By Leon Kaye,
Earlier this summer in Los Angeles, Greenpeace activists unfurled a cheeky banner from the top of Mattel’s headquarters to denounce the company’s procurement of packaging materials. Testing of boxes in which Barbie dolls were packaged revealed paper fibres traced to deforested regions in Indonesia. Within a week, Mattel had pledged to change its sourcing policy and instruct its suppliers to commit to sustainable packaging. Mattel will learn from other companies that deal with a long and tangled supply chain that sustainable packaging is not only about waste diversion, but also innovation that can boost a firm’s bottom line. Companies that had long competed against each other based on product now joust for an edge based on their products’ packaging, from two-litre soft drinks bottles to laptop computers.
Consumer packaged goods (CPG) and food companies are now quick to tout the advantages that their packaging offers. Dr Pepper Snapple Group, for example, has eliminated that pesky strip from the bottom of plastic bottle caps, reduced bottleneck sizes and will decrease the amount of raw material in its bottles to create what it says will be the lightest 2-litre bottle in the beverage industry. Meanwhile Heinz has adopted the Coca-Cola plant bottle, made out of 30% cane ethanol-based plastic, for a new ketchup bottle. In Japan, a mineral water brand owned by Coca-Cola has introduced a new design that is 40% lighter, uses 30% plant-based material and easily crushes down to a size that makes it easier to transport to recycling centers.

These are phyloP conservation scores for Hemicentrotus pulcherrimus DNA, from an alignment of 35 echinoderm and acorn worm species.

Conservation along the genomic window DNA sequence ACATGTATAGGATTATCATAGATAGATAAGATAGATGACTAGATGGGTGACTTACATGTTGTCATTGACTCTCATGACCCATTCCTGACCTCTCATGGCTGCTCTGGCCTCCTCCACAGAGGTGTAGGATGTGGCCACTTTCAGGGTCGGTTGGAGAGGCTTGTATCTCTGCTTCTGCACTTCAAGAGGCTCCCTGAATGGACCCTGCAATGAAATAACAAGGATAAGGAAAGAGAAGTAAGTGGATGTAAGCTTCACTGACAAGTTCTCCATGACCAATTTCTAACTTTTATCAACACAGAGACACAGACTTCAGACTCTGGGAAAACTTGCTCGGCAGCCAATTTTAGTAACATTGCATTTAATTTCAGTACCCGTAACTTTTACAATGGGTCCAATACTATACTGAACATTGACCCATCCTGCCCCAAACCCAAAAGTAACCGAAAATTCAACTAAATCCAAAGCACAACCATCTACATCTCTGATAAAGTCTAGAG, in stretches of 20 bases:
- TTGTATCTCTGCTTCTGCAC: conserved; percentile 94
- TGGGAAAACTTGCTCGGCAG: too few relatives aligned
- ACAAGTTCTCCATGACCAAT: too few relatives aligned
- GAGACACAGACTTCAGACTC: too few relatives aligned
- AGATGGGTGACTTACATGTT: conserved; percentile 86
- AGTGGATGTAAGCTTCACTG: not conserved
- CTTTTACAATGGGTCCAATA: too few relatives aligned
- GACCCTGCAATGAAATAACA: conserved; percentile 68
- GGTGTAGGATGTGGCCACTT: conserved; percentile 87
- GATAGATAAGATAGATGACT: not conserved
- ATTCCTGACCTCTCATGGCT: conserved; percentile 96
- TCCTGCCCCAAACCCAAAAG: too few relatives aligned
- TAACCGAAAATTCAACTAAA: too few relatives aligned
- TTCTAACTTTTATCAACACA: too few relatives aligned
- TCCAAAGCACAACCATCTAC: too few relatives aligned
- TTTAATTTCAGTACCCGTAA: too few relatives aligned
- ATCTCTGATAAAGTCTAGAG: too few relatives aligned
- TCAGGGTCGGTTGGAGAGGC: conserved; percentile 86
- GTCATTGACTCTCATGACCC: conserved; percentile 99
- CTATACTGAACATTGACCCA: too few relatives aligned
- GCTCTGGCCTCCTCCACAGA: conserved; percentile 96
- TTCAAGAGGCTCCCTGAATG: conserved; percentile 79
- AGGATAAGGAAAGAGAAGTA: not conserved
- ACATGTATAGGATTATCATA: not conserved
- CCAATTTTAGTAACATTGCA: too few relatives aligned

These packaging innovations offer several advantages, among them lighter materials that reduce fuel and water consumption, decreased costs, and increased consumer awareness – which in turn could increase sales. What becomes of that packaging, however, is another story. Will municipalities accept these materials into their recycling waste stream? And will consumers bother to compost that Styrofoam alternative?
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